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The birth canal provides mammals with a primary maternal inoculum, which develops into distinctive body site-specific microbial communities post-natally. We characterized the distal gut microbiota from birth to weaning in mice. One-day-old mice had colonic microbiota that resembled maternal vaginal communities, but at days 3 and 9 of age there was a substantial loss of intestinal bacterial diversity and dominance of Lactobacillus. By weaning (21 days), diverse intestinal bacteria had established, including strict anaerobes. Our results are consistent with vertical transmission of maternal microbiota and demonstrate a nonlinear ecological succession involving an early drop in bacterial diversity and shift in dominance from Streptococcus to Lactobacillus, followed by an increase in diversity of anaerobes, after the introduction of solid food. Mammalian newborns are born highly susceptible to colonization, and lactation may control microbiome assembly during early development.
Mammals are thought to develop in a bacteria-free environment within the mother's womb. They are born through a birth canal densely populated by lactic acid bacteria (Harrison et al., 1953; Dominguez-Bello et al., 2010; Ravel et al., 2011) and, during a substantial period of their early development, feed exclusively on maternal milk. These conserved traits may be important for the nutrition and protection of the newborn (Sela and Mills, 2010). In this work, we characterized the mouse intestinal microbiota from the early stages of development until weaning.
Six Friend leukemia virus B (FVB) female mice, 4–5 weeks old, were bred with males, and the intestinal contents of litters and mothers were sampled until weaning (Supplementary Figure S1). This work was approved by the University of Puerto Rico IACUC (604-2008). Owing to the low fecal yield in newborn mice, colon contents were collected at these stages. We confirmed that colon contents were good proxies for feces (Supplementary Figures S2–S5), as reported (Peterson et al., 2008; Turnbaugh et al., 2009).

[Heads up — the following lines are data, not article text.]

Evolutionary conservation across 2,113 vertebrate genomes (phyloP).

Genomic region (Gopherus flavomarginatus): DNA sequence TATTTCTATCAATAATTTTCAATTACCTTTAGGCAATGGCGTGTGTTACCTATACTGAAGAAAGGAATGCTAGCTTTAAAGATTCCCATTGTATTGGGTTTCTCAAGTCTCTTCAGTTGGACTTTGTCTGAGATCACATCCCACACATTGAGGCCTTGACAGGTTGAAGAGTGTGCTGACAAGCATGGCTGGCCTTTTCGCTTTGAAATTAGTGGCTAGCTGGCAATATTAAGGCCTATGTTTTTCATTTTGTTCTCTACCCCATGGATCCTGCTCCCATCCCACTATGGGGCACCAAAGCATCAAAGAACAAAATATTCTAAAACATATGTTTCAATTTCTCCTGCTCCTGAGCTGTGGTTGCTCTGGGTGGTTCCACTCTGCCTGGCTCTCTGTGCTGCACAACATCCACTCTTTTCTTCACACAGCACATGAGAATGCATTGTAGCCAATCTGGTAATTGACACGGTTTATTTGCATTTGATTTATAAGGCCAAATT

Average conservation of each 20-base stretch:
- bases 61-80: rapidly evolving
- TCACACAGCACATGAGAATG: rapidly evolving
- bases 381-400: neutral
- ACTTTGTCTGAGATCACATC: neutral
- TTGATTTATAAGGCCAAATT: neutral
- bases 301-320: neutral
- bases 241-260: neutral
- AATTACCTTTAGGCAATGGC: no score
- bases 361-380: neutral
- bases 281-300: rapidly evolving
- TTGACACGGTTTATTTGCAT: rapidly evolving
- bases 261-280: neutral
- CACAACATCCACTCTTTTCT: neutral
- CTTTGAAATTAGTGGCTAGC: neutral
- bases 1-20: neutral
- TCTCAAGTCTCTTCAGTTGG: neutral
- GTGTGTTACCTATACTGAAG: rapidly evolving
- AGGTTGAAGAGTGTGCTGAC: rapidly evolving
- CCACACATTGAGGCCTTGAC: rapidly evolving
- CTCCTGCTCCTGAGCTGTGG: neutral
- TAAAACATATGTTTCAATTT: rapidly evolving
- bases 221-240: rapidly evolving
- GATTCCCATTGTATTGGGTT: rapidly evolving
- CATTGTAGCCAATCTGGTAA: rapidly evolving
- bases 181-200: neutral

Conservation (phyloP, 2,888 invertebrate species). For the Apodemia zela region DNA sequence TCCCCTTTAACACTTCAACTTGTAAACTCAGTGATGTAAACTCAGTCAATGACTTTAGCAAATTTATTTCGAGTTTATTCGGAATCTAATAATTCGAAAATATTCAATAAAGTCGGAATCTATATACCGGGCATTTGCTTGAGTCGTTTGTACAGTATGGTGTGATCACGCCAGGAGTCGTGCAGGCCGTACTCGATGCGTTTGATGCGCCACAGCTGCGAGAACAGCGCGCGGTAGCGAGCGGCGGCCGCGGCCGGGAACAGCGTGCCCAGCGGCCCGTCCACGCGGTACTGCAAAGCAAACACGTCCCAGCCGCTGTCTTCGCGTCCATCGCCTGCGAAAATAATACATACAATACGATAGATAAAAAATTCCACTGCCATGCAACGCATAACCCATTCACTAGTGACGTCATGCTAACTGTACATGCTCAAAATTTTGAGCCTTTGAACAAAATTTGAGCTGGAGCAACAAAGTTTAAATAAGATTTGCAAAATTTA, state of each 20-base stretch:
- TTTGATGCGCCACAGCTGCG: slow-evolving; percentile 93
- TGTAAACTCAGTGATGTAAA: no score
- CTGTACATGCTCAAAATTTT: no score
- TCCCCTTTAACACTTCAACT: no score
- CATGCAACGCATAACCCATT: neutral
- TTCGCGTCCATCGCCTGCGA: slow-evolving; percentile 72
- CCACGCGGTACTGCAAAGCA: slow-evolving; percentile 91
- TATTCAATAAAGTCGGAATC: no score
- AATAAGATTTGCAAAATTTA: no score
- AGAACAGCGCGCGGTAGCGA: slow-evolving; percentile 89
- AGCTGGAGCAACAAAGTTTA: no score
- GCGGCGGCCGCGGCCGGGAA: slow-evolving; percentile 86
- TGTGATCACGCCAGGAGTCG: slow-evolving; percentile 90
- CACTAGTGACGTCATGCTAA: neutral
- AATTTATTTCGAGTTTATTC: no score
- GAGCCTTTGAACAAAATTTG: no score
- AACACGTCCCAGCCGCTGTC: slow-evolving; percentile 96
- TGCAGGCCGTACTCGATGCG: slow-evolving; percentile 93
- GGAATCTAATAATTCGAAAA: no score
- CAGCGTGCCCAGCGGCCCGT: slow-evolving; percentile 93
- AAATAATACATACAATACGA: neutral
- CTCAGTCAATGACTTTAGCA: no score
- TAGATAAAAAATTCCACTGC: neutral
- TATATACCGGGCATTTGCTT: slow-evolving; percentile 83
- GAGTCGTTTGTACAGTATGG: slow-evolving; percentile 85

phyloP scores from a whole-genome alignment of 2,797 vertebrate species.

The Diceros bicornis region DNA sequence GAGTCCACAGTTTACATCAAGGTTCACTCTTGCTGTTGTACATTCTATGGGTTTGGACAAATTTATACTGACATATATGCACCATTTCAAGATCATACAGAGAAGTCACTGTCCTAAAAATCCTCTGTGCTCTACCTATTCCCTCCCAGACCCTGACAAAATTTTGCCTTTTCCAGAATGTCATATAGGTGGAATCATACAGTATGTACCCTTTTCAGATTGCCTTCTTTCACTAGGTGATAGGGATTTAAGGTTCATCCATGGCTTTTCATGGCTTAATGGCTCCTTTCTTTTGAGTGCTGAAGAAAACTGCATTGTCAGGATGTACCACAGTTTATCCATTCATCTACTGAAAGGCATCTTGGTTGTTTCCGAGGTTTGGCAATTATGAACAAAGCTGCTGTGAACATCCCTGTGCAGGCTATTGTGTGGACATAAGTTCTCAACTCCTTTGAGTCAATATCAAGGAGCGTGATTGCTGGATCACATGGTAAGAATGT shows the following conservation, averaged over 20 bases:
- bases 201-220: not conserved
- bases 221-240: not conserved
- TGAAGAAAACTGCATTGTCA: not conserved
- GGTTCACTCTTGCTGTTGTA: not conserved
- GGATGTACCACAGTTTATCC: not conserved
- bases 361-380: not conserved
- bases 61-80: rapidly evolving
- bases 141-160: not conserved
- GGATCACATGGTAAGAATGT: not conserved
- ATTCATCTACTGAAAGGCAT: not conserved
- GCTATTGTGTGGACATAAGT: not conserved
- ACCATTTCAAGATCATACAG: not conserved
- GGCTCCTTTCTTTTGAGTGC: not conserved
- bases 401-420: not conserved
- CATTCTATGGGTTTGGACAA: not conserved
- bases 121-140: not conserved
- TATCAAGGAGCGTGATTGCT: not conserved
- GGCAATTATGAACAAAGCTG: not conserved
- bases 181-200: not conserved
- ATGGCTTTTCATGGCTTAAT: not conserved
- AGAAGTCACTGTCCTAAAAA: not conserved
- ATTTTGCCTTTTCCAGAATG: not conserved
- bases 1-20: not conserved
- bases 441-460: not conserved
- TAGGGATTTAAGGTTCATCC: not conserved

DNA was extracted from 81 samples using MoBio PowerSoil Kits (MoBio Laboratories, Carlsbad, CA, USA) as recommended by the manufacturer, including bead beating. Sample DNA was PCR-amplified from the variable V2 region of the 16S rRNA gene, then sequenced using 454 pyrosequencing (Life Sciences Genome Sequencer FLX instrument, Roche, Branford, CT, USA) as described (Andersson et al., 2008; Fierer et al., 2008), (Hamady et al., 2008). Sequences were processed using Quantitative Insights into Microbial Ecology (QIIME) 1.4 (Caporaso et al., 2010). Rarefaction analysis was performed based on the number of operational taxonomic units (OTUs) and the amount of phylogenetic branch length observed in each sample (Hamady et al., 2010). Good's coverage estimator was also calculated. Beta diversity was estimated using the UniFrac metric (Lozupone and Knight, 2005), and hierarchical clustering was performed using the unweighted pair group method with arithmetic mean (UPGMA). Analyses of variance (ANOVA) were made using the statistical program R, version 2.14.0 (2011-10-31), using the R library.
We obtained 121893 V2 region 16S rRNA gene sequences from 81 samples, with a mean of 1505±274 sequences per sample. Sequences were clustered into 3822 OTUs. Unknown bacteria represented a total of 3.9% of the 121893 sequences. The global estimated coverage was 98.8%, the coverage values for the offspring at each age were as follows: day 1=96.2% day 3=98.5% day 9=99.3% day 21=97.3% adults (older than 21 days)=96.9%.
Adult mothers harbored 61±21.7 fecal OTUs, with dominance of phyla Firmicutes (52.3%), Bacteriodetes (42.1%) and unclassified OTUs (4.8%) (Supplementary Figure S6; Supplementary Table S1). Bacterial communities of the adults did not vary significantly with age (Supplementary Figure S7), gender (Supplementary Figure S8) or physiological stage associated to parturition (ANOVA, P=0.124; Supplementary Figure S9).